Copyright 2001 The Johns Hopkins University Press. All rights reserved.
Human Rights Quarterly 23.1 (2001) 96-118
 
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Justice Under Siege: The Rule of Law and Judicial Subservience in Kenya

Makau Mutua


I. Introduction

Constitutionalism and the rule of law are the central features of any political democracy that respects human rights. An independent judiciary, the essential guardian of the rule of law, is the linchpin of the scheme of checks and balances through which the separation of powers is assured. 1 Otherwise, there is no other guarantee that the executive--the "government"--will respect the rule of law and act within established legal norms, [End Page 96] processes, and institutions. The constitution is thus not merely hortatory but the fundamental and supreme law of the land, the real and living document that guides, defines, and permits all actions by the state. No individual or official of the state is above the law or can act in defiance of constitutional prescriptions. This is what separates democratic states from undemocratic ones. It is the difference between tyranny and freedom.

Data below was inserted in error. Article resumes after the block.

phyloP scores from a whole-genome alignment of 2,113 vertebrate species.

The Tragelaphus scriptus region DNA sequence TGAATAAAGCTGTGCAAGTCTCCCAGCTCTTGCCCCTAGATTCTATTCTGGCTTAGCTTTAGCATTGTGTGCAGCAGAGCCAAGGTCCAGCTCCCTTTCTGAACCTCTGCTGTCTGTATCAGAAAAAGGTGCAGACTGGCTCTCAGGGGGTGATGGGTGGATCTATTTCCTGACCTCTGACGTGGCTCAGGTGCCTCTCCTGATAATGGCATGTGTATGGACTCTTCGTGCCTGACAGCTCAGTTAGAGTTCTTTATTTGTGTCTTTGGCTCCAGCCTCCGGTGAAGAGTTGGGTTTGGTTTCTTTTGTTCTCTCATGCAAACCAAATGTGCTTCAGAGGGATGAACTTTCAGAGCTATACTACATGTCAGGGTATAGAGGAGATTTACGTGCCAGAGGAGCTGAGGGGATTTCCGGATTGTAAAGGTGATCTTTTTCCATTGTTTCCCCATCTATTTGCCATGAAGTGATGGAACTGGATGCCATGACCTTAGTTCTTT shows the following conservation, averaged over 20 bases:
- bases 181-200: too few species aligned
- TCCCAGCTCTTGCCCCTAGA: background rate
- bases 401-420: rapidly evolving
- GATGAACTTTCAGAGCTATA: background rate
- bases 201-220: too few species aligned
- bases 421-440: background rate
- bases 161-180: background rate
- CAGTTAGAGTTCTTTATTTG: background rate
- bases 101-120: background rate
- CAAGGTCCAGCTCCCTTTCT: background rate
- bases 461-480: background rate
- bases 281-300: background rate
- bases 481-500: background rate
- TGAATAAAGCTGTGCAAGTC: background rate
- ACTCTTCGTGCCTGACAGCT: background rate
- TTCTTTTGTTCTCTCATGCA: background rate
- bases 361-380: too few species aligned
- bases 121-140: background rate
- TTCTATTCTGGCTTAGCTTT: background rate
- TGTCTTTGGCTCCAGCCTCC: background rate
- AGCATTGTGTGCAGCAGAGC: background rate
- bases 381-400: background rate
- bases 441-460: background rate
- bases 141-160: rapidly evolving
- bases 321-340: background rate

Since its creation by the British in 1895, the Kenyan state has undergone two significant transformations, both marked by illiberalism and massive human rights violations. Little need be said of the colonial state that was specifically organized for the purposes of political repression to facilitate economic exploitation. In 1963, Kenya formally became an independent, sovereign state, ending decades of direct British colonial rule. 2 Kenya's postindependence history, however, has been marked by sharp contradictions between the state and civil society in spite of its image, cultivated in the West during the Cold War, that the east African state was the beacon of hope for Africa. Not even the reintroduction of multipartyism in 1991 nor the two contested presidential and parliamentary elections in 1992 and 1997 have brought relief from state-directed human rights violations, an abomination that has become the trademark of the Nairobi government.